CANNON FALLS, Minn. (FOX 47) – Every month, FOX 47 features someone in our community who is making a difference and we honor them with a Jefferson Award.
Our February winner is a Cannon Falls woman who teaches young people about healthy relationships.
February is Teen Dating Violence Awareness Month.
But it’s a year-round mission for Micah Jeppeson to make sure what happened to her never happens to anyone else.
“After I graduated high school I was in a relationship and at that point it was about a year and a half relationship that we had been together,” she said. “One night he just kind of snapped and went crazy, and just started hitting me and choking me and almost like he was trying to kill me.”
In hindsight, there were warning signs that she hadn’t noticed.
“He was controlling my money and controlling my friends and my family and he was not only physically at that time abusing me but he was slowly emotionally and verbally abusing me.”
After the attack, Micah went through therapy, then turned to the HOPE Coalition, an organization in Red Wing that helps victims of violence.
Staff members there were so impressed with her resilience, they asked her to share her story with others.
“It’s not very often at HOPE Coalition, and we do, we work with victims of violence, that they want to necessarily come out and talk about it,” said Linda Flanders, Development Coordinator at HOPE Coalition. “It’s usually a very confidential world.”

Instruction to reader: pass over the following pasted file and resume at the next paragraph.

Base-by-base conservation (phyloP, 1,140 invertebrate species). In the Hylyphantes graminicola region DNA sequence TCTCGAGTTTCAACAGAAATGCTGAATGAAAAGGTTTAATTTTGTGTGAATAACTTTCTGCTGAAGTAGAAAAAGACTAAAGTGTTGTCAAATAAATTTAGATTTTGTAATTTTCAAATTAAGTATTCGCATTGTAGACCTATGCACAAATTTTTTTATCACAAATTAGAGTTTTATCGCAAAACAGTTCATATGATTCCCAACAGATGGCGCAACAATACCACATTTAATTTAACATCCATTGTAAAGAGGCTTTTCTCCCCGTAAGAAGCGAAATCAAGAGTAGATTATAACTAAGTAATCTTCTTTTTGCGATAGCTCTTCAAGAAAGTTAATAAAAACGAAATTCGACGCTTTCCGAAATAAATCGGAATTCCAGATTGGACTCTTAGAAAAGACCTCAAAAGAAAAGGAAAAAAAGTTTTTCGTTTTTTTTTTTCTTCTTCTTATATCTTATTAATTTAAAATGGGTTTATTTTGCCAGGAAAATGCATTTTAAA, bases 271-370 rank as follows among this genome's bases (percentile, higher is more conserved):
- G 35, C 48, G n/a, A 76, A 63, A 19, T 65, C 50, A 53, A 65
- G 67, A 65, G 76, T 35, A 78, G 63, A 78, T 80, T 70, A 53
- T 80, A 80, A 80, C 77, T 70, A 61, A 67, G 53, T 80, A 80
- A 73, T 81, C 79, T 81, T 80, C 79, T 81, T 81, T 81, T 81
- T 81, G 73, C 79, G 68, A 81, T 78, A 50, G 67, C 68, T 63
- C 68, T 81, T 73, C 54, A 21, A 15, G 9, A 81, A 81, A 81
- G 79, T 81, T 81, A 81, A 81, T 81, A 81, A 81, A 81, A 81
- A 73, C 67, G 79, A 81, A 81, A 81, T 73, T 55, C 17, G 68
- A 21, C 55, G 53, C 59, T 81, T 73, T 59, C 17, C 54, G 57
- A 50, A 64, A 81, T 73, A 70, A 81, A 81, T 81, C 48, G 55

“I keep saying yes because I like doing it and I like sharing what had happened to me,” Jeppeson said.
Micah also helped make a video to tell her story.
Since then, she’s spoken to schools, community groups, and a statewide conference on victimization.
She’s already seeing an impact.
“We have had some people in the past ask for help,” she said. “Whether it was getting them somewhere safe, or telling someone, get it out in the open.”
“Young people connect with Micah,” said Flanders. “They’re fascinated by her and they’re fascinated by her story and they look at her and they think I can’t believe this happened to you.”
Micah says it’s gotten a little easier to talk about that dark time, although she’ll never be completely over it.
But if it helps others avoid what she endured, it’s worth it.
“I want people to see the signs, and see that it does happen in real life, its not just movies,” she said. “It’s not just made up stuff that there are people around us that have been emotionally, physically, and verbally abused and they don’t show it.”
Micah is currently studying to be a surgical technician.
And if you know someone who’s also making a difference, you can nominate them for a Jefferson Award here.